EAST AFRICA’S FIRST WEEK OF 2010

Jean-Francois Dupaquier, a French journalist revealed manipulation of evidence in the case that saw Rwandan officials being indicted by French judge Louis Bruguiere for allegedly shooting down president Juvenal Habayarimana’s plane. In his report, Dupaquier revealed how Bruguiere knowingly or unknowingly decided to rely on information and recorded statements which were blatantly manipulated.

Jean-Francois Dupaquier, a French journalist revealed manipulation of evidence in the case that saw Rwandan officials being indicted by French judge Louis Bruguiere for allegedly shooting down president Juvenal Habayarimana’s plane.

In his report, Dupaquier revealed how Bruguiere knowingly or unknowingly decided to rely on information and recorded statements which were blatantly manipulated.

In addition, many key witnesses that Bruguiere used to file the indictments have as by now retracted their statements.

The big question is whether Judge Bruguiere was aware that he was relying on false information to carry out the indictment.

In a follow up to that, President Paul Kagame on Thursday held a meeting with the visiting French foreign Affairs Minister Bernard Kouchner, verification that showed the improved relationship between Rwanda and France.

The two countries restored relations a month ago after very many years of hardships and confrontations. President Nicholas Sarkozy of France is expected to visit Rwanda next month in a move that will seal the deal.

There seems a lonely judge out there who is freezing at the idea.

The controversial land bill in Uganda was finally signed off on Wednesday by President Yoweri Museveni, much to the anger of Buganda kingdom which has shown public dislike for it since it came into question.

The new land law will seek to protect tenants from illegal evictions by landlords and by Buganda being the biggest land owner in Uganda, few would wonder why they are furious.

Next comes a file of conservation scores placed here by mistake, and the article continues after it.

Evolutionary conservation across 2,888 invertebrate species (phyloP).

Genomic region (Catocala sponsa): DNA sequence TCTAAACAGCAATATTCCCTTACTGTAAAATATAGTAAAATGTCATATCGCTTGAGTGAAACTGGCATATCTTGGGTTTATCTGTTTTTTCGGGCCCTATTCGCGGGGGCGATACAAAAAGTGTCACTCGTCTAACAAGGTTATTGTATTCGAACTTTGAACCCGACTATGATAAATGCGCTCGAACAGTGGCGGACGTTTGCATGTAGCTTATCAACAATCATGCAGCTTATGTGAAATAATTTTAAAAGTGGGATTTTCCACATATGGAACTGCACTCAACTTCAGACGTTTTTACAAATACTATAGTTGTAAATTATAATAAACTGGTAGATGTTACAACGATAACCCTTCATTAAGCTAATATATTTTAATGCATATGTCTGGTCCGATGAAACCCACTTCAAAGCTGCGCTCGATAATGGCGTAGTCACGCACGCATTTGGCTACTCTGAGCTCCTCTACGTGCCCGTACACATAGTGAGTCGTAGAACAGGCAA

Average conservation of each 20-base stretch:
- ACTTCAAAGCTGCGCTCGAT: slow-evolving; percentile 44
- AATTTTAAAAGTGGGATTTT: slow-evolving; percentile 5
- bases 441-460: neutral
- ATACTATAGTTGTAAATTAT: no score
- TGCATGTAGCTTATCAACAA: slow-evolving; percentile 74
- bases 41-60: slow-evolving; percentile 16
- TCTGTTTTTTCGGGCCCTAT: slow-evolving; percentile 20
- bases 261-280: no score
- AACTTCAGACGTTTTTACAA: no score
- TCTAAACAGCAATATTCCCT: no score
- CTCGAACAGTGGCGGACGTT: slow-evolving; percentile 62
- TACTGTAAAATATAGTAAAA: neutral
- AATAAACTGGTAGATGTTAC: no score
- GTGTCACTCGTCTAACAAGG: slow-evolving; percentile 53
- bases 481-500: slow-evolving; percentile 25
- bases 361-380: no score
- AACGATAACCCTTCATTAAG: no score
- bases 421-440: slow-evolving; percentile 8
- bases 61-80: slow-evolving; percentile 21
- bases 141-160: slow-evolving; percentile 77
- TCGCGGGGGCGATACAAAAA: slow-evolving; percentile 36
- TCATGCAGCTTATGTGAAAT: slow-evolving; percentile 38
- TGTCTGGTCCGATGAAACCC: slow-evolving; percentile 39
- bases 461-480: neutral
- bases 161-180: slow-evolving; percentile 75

Buganda has affirmed that the law will be discarded just like Idi Amin’s Land Reform Decree he introduced in 1975 but thrown out 20 years later. It seems all they want to listen to is Federo.

The Inspector General of Government (IGG) of Uganda announced that it will confiscate the property of three leaders whose wealth was found to be in excess compared to their income.

This comes after a hunt of officials who abuse their offices and cause financial loss to the country.

The acting IGG Raphael Baku named one of the three officials as Nestor Gasasira, the principle accountant at the Ministry of Health whose property was valued at Shs1.2b dwarfing his income. Baku however, did not disclose the identity of the other two leaders in parliament saying that he had “forgotten their names”. Pardon? Forgotten or untouchable?

Police in Kenya was accused of siding with drug lords instead of protecting people from their violence. One Mohammed Abdullah reported that he took the police to a drug dealer’s house minutes after he had escaped.

Later, the suspect’s wife accused Mohammed for breaking into the house and in a twinkle of an eye he was whisked away and jailed by the same policemen he had taken to arrest the drug lord.

It is reported that many policemen are earning a lot from protecting the businesses of the drug lords and therefore, intimidating the locals into silence. Now that the police can’t be trusted to keep law and order, should power be given to the mob?

The Kenya media suffered heavily after the government set new laws to regulate the industry. Though the implementation has not yet began, media owners have been warned that they will be shut down if they delay to send nominees to the Broadcasting Council to sign.

The regulations are believed to give the government control over programming, especially during the electioneering periods.

Tanzania’s economy is awaiting a very huge boost if their hopes of oil in the Ruvuma basin are confirmed true. Drilling started on Tuesday by Aminex Firm and explorers say that the basin is capable of producing 500 barrels of oil for Tanzania. Hopefully the black gold will bring smiles and not grief like has happened in some other parts of Africa.

Following next year’s presidential elections in Burundi, the United Nations has come out to ensure that the peace process in there is not compromised again. In his report to the Security Council, the U.N General Secretary Ban Ki-moon said that Burundi must be assisted to ensure that the peace gains achieved be consolidated before, during and after the elections so that the country can continue on its road to development.

However, he remains stern on the reports on restrictions to freedom and violence cause by youth groups associated with certain political parties.

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